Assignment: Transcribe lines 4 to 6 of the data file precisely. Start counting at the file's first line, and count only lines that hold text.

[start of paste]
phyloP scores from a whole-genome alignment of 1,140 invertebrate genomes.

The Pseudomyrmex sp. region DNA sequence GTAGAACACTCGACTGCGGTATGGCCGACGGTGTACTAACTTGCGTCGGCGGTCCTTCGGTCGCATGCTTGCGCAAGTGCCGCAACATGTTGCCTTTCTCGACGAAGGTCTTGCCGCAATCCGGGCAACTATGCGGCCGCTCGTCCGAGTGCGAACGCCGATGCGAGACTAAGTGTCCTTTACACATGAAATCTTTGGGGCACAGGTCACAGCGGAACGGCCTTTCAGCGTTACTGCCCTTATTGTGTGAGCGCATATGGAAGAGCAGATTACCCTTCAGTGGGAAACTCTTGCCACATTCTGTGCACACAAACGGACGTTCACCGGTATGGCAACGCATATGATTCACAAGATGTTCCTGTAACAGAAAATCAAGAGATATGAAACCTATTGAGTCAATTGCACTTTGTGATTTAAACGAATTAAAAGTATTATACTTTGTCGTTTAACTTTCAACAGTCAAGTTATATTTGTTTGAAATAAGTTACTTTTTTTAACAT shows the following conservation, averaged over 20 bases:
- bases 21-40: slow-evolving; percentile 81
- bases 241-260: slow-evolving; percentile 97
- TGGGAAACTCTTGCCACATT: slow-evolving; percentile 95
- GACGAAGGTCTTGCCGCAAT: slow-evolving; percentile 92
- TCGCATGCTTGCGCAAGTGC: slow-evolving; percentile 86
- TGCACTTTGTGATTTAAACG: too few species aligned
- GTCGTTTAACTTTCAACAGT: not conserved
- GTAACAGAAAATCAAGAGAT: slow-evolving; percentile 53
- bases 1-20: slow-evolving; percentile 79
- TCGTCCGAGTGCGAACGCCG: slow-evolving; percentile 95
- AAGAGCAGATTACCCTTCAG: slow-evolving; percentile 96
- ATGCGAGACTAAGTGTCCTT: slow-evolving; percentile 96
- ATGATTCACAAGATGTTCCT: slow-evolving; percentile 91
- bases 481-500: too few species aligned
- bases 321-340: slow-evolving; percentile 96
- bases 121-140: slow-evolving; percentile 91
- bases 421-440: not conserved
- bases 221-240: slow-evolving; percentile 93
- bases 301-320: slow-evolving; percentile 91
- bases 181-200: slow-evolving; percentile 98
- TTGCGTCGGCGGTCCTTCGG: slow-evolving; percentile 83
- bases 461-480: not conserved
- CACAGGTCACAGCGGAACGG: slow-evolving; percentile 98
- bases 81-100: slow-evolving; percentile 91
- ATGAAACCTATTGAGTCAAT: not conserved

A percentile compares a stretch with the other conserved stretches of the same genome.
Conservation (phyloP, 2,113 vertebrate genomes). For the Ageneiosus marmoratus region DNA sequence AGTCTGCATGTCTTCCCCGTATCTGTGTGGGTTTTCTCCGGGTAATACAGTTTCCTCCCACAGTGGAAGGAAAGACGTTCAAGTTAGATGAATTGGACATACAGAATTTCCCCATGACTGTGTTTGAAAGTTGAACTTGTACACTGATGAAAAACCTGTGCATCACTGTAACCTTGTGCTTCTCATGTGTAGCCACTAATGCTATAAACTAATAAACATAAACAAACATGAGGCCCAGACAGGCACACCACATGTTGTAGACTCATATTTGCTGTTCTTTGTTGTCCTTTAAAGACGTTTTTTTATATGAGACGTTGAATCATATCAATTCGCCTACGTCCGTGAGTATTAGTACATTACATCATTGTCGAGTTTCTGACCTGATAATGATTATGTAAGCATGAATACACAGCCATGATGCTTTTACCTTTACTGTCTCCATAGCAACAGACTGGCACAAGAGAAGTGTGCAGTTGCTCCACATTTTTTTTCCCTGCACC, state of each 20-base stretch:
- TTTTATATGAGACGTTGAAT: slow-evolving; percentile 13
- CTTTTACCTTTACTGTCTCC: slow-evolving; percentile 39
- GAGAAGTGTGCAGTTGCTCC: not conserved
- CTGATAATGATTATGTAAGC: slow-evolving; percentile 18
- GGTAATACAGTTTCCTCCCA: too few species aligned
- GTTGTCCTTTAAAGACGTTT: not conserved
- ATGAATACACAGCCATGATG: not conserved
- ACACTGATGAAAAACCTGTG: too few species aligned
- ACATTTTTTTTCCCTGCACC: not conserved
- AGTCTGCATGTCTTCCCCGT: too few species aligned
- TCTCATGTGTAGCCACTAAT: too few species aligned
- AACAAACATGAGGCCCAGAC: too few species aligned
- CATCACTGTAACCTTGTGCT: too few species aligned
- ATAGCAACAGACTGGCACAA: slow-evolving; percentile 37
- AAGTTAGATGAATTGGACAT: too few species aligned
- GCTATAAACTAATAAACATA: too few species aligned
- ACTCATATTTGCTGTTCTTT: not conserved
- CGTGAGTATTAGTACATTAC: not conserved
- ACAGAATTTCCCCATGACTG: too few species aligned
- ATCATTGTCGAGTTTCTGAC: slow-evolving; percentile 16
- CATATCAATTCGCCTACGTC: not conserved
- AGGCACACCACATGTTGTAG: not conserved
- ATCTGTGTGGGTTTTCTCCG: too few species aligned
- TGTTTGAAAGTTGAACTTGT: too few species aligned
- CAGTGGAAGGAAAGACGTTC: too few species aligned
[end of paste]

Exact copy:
- bases 241-260: slow-evolving; percentile 97
- TGGGAAACTCTTGCCACATT: slow-evolving; percentile 95
- GACGAAGGTCTTGCCGCAAT: slow-evolving; percentile 92